Class of 2012: Television

With the announcement today that Melissa Harris-Perry will have her own show on MSNBC starting in February, we have something of a surge in women of color on TV. I don’t know–this seemed to happen all of a sudden, and I ‘m not sure what it means. All our hard work demanding inclusion, finally paying off? I think of those many meetings we had in television executives’ offices, showing them the error of their ways.

Professor Harris-Perry, author (Sister Citizen), once of Princeton, now of Tulane, burst on the punditry scene during the 2008 Presidential election–and has since been a frequent analyst and guest host on many MSNBC programs. She will host a show Saturday and Sunday mornings, newly fertile news ground for the cable outlet, once (and still) dominated by prison reality “docs.”

MSNBC’s move follows the debut of Soledad O’Brien’s new daily morning program on CNN, Starting Point. Actually this was her starting point at CNN, anchoring the morning show. But CNN has been through many the testing of co-hosts since, turning  once again to O’Brien. In her exile she proved herself a war worthy correspondent, delivering a series of powerful (and highly visible) documentaries such as Black in America. She also wrote a couple of books (The Next Big Story, Latina in America) and dove into the women’s and people of color communities, building a solid following. The results, this week with shows from the campaigns in Iowa and New Hampshire: a more mature, comfortable O’Brien.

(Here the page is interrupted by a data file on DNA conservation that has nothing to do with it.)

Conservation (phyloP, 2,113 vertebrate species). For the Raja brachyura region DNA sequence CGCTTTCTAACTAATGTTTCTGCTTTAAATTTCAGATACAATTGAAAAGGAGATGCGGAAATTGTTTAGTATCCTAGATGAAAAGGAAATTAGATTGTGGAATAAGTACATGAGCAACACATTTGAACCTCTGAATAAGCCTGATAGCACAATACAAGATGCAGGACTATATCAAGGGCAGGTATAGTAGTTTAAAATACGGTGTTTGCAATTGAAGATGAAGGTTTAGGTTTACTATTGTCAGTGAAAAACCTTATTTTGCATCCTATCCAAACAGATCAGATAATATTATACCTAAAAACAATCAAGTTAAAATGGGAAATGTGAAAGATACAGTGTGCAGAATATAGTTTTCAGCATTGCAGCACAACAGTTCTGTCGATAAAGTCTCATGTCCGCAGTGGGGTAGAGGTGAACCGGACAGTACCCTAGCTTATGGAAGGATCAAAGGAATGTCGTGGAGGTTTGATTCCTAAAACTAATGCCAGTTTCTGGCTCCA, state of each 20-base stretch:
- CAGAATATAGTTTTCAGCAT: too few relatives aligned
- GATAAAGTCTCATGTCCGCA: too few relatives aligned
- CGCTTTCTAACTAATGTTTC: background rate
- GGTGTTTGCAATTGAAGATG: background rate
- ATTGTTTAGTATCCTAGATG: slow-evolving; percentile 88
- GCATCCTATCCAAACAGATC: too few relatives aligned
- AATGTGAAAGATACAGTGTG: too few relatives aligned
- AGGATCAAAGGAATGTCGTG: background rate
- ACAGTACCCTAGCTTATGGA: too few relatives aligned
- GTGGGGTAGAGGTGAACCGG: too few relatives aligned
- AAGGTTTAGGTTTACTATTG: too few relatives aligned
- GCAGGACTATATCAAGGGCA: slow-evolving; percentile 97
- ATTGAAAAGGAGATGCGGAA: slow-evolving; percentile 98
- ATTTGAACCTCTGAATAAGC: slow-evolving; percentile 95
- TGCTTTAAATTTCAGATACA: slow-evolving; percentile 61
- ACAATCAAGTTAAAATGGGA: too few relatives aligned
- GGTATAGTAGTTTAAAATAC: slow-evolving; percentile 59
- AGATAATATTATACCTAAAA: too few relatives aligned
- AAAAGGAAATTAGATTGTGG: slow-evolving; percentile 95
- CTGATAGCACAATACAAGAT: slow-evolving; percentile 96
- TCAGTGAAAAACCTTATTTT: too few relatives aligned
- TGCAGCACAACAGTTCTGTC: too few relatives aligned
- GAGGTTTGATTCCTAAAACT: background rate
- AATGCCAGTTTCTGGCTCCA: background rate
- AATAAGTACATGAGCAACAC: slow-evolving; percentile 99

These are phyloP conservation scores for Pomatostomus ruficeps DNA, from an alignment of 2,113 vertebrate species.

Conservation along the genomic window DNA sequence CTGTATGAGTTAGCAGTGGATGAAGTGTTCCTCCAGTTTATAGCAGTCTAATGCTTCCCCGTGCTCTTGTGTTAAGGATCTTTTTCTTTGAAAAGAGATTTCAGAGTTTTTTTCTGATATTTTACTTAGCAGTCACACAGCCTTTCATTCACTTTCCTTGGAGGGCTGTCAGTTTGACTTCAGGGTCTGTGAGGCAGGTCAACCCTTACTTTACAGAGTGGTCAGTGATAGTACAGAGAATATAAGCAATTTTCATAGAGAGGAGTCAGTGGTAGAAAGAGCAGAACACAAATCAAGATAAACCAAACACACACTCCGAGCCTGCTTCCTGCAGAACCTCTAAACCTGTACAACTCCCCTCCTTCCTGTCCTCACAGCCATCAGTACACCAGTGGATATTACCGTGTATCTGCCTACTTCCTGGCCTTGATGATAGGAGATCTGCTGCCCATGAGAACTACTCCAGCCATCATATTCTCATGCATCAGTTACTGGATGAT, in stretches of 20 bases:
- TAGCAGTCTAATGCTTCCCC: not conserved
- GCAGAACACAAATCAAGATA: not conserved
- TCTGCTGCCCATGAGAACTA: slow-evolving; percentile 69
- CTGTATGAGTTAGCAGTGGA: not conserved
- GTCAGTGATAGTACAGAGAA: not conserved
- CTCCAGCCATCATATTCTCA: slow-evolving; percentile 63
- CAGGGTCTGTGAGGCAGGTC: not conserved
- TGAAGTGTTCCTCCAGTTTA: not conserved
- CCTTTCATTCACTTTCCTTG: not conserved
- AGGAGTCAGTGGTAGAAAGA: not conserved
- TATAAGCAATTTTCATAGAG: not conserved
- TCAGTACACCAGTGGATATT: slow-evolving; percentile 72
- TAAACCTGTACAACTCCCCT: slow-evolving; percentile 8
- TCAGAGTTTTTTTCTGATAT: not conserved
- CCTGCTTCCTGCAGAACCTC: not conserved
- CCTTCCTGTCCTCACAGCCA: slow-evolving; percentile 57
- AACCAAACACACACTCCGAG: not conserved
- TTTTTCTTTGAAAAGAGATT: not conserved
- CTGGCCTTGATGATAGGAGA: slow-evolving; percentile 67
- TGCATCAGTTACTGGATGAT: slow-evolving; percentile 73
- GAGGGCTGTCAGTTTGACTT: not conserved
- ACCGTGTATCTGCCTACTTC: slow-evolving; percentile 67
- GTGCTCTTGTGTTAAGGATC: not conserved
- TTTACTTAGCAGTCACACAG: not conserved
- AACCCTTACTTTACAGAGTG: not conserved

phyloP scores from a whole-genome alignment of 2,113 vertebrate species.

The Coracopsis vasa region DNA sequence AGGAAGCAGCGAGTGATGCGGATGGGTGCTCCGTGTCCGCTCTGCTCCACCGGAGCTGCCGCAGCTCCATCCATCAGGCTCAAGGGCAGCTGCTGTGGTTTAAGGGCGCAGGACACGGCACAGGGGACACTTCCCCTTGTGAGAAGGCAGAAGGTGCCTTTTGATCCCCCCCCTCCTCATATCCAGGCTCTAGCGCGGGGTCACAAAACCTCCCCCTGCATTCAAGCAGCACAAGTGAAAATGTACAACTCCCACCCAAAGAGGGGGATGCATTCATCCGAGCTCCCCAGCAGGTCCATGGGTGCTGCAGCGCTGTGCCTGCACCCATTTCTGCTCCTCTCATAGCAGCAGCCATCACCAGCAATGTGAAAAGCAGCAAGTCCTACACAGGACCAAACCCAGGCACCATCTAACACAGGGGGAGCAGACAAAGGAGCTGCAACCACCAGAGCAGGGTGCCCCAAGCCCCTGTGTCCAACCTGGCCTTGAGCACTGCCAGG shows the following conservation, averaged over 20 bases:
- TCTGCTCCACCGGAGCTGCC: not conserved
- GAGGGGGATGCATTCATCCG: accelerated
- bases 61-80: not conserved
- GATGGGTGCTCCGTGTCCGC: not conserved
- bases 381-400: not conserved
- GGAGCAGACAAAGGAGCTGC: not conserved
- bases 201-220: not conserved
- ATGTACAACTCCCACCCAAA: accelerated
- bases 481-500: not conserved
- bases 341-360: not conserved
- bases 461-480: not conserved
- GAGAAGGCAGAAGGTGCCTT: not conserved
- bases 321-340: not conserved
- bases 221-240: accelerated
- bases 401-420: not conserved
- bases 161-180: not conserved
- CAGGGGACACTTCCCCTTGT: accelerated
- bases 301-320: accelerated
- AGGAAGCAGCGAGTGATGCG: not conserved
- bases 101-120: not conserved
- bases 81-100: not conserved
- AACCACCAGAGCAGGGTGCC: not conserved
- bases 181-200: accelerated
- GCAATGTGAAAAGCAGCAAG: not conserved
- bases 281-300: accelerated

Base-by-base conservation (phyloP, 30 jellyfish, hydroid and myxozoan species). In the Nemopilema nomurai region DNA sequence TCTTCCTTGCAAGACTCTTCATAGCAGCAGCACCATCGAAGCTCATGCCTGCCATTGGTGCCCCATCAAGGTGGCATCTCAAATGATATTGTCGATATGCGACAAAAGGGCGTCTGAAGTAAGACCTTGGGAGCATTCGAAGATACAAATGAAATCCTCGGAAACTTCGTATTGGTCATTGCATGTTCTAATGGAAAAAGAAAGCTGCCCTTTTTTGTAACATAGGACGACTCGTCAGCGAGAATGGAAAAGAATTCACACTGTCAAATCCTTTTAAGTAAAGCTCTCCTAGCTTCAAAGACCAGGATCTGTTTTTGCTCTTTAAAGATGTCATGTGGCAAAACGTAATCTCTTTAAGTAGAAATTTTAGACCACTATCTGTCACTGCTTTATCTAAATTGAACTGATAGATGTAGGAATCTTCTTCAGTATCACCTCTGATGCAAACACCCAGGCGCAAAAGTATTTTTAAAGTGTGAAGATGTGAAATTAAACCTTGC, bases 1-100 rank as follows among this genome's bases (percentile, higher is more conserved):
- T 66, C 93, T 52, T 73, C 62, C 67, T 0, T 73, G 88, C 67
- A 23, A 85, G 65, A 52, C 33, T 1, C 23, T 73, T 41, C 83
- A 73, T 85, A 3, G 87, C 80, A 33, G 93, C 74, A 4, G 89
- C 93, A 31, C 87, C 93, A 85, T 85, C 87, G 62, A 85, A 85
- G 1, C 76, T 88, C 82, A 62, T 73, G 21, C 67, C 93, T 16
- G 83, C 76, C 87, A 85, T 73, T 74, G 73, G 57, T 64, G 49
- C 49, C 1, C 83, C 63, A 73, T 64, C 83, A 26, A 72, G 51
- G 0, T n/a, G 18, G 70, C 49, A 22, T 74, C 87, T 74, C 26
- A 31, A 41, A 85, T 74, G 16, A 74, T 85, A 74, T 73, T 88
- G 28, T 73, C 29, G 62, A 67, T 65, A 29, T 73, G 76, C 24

And this coming Monday (January 9th) Gayle King gets a star turn of her own on the CBS Morning Show, sharing hosting duties with Charlie Rose and Erica Hill. I can’t wait to see how the energy changes on that show. Her talker on the OWN network was a favorite of mine–it’s not so easy to carry a show on personality alone (if you’re not Oprah)–but I think she proved there that she can do it.


So the mornings just got a little more interesting–as these three join Ann Curry, newly ensconced as lead news diva on The Today Show, the always  ratings leader–and Robin Roberts over at Good Morning America, always right behind them.




MSNBC has given anchoring/hosting duties to two more women ofcolor on the dayside: Tamron Hall, who runs a very tight ship, and holds her own when she fills in on Today; and Alex Wagner does a midday show that looks and sounds refreshingly youthful…with lots of new faces/voices doing the analysis.



Over at CNN, crack White House correspondent Suzanne Malveaux has taken up the anchor desk with a midday show–and Fredericka Whitfield holds down the whole weekend with aplomb.




This great list is rounded out with Gwen Ifill over at PBS, who hosts her own show, Washington Week and is senior correspondent for the PBS NewsHour, and has proven herself the serious woman’s anchor.

I can’t help thinking about Carole Simpson as I write about this–she was the first Black woman to anchor a major network newscast–and anchored ABC’s Sunday  show for 15 years. She left in 2003. There hasn’t been a full-time woman of color on an evening network show since.

Let’s keep an eye on what this “surge” means, knowing that there are cavernous holes in participation shot throughout media that we need to work on

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